Earlier this week, one of the UK’s best known authorities on breast cancer suggested that there could be a link between hair dye and breast cancer. That doctor, breast surgeon Kefah Mokbel, has since clarified his comments, sort of, by explaining–to use his words–“The positive association between the use of hair dyes and breast cancer risk does not represent evidence of a cause effect relationship.”
The Background On The Hair Dye & Cancer Story
Late last week Mokbel created something of a sensation when he made a simple Facebook post:
Over the weekend a London newspaper ran a story without linking to Mokbel’s work or even mentioning where it had been published–if, in fact it ever actually was. The newspaper simply quoted him as saying things like, “Although further work is required to confirm our results, our findings suggest that exposure to hair dyes may contribute to breast cancer risk.”
Even though other news media have since picked up the story, Mokbel has still not published his findings. Nor has he publicly responded to any of the numerous questions posed to him on social media by clearly worried women. He did, however, make a single one-sentence follow-up post a few days later, clarifying that an apparent link does not prove a cause/effect relationship.
How Worried Should Women Who Dye Their Hair Be?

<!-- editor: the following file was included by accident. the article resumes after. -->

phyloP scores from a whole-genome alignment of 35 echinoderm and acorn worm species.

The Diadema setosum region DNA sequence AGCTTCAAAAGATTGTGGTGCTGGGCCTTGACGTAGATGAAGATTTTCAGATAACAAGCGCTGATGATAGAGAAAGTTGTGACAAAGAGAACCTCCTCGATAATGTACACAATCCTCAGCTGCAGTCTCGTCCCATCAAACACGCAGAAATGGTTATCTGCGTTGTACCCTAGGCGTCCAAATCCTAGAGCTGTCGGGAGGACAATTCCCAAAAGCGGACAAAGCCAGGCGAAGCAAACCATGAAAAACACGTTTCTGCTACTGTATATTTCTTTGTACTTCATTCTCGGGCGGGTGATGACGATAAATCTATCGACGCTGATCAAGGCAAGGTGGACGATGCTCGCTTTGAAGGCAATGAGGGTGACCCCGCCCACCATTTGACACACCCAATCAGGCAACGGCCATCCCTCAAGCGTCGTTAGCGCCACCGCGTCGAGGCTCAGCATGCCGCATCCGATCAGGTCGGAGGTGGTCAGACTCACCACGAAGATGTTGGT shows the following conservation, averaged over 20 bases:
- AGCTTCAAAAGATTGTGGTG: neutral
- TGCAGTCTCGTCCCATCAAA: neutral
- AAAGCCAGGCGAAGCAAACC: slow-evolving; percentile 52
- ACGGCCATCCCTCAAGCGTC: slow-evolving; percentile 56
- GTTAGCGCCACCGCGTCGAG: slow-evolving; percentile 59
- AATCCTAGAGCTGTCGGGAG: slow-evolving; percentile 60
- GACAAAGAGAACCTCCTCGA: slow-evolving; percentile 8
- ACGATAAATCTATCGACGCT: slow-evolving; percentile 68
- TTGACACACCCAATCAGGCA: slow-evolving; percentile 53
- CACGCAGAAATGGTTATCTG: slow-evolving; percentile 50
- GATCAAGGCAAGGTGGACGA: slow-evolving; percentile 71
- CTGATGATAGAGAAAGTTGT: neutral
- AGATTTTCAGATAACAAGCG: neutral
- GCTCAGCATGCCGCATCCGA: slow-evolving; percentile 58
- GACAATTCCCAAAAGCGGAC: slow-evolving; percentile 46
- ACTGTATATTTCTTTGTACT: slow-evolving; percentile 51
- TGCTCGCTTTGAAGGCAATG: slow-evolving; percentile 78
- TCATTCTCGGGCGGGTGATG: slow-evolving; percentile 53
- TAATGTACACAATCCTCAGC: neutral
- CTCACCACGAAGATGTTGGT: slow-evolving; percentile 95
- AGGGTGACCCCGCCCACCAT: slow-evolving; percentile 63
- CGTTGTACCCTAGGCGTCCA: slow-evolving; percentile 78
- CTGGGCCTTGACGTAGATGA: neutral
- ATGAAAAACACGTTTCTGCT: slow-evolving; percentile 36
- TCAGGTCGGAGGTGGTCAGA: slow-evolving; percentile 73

Regardless of whether or not Mokbel ever decides to publish the results of his review, other scientists have published theirs. A 2017 study from Iran, for example, looked at workers’ occupational exposure to certain chemicals and found hair dye to be a “main predictor” when it came to bladder cancer risk.
And a 2017 American study published in the journal Carcinogenesis this summer looked at dyes, relaxers and other chemical haircare products and found that “dark shades” of hair dye, especially, appeared to be associated with an increased breast cancer risk both in women of color and those of Caucasian ancestry.
These studies do not prove that hair dyes cause cancer in women who occasionally dye their hair. The Iranian study, of course, looked at people who use hair dyes as part of their jobs and the American study could be explained, in part, if it is discovered that women who regularly dye their hair are also more likely to be heavier users of a wider variety of beauty products.